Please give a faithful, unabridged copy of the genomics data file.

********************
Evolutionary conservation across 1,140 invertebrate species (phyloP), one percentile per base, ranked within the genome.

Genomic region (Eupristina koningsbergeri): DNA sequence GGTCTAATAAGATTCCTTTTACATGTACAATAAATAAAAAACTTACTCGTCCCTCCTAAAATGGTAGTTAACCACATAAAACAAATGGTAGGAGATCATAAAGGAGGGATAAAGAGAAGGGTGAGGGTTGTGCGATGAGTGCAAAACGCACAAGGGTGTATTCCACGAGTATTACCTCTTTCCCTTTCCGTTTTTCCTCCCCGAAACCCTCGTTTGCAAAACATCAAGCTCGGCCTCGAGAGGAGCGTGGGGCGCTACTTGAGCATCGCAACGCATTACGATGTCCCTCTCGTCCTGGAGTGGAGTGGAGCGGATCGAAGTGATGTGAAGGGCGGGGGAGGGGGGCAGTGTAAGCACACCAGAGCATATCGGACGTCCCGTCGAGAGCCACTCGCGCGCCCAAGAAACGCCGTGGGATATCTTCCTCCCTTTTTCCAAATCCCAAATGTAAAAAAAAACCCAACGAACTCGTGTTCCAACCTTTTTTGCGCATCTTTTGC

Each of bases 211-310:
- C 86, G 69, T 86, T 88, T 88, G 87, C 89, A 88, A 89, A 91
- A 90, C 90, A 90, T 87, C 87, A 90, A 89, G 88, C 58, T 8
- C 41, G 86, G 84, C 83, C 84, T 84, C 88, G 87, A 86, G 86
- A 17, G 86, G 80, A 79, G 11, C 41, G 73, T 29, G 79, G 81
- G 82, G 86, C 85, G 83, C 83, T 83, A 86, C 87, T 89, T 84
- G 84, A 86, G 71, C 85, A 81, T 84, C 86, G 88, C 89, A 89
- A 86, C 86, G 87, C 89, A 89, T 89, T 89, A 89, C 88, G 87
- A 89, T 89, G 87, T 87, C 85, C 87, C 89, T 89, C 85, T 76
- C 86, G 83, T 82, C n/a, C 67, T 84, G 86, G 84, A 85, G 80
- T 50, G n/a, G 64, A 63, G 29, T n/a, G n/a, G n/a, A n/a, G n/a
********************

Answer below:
Evolutionary conservation across 1,140 invertebrate species (phyloP), one percentile per base, ranked within the genome.

Genomic region (Eupristina koningsbergeri): DNA sequence GGTCTAATAAGATTCCTTTTACATGTACAATAAATAAAAAACTTACTCGTCCCTCCTAAAATGGTAGTTAACCACATAAAACAAATGGTAGGAGATCATAAAGGAGGGATAAAGAGAAGGGTGAGGGTTGTGCGATGAGTGCAAAACGCACAAGGGTGTATTCCACGAGTATTACCTCTTTCCCTTTCCGTTTTTCCTCCCCGAAACCCTCGTTTGCAAAACATCAAGCTCGGCCTCGAGAGGAGCGTGGGGCGCTACTTGAGCATCGCAACGCATTACGATGTCCCTCTCGTCCTGGAGTGGAGTGGAGCGGATCGAAGTGATGTGAAGGGCGGGGGAGGGGGGCAGTGTAAGCACACCAGAGCATATCGGACGTCCCGTCGAGAGCCACTCGCGCGCCCAAGAAACGCCGTGGGATATCTTCCTCCCTTTTTCCAAATCCCAAATGTAAAAAAAAACCCAACGAACTCGTGTTCCAACCTTTTTTGCGCATCTTTTGC

Each of bases 211-310:
- C 86, G 69, T 86, T 88, T 88, G 87, C 89, A 88, A 89, A 91
- A 90, C 90, A 90, T 87, C 87, A 90, A 89, G 88, C 58, T 8
- C 41, G 86, G 84, C 83, C 84, T 84, C 88, G 87, A 86, G 86
- A 17, G 86, G 80, A 79, G 11, C 41, G 73, T 29, G 79, G 81
- G 82, G 86, C 85, G 83, C 83, T 83, A 86, C 87, T 89, T 84
- G 84, A 86, G 71, C 85, A 81, T 84, C 86, G 88, C 89, A 89
- A 86, C 86, G 87, C 89, A 89, T 89, T 89, A 89, C 88, G 87
- A 89, T 89, G 87, T 87, C 85, C 87, C 89, T 89, C 85, T 76
- C 86, G 83, T 82, C n/a, C 67, T 84, G 86, G 84, A 85, G 80
- T 50, G n/a, G 64, A 63, G 29, T n/a, G n/a, G n/a, A n/a, G n/a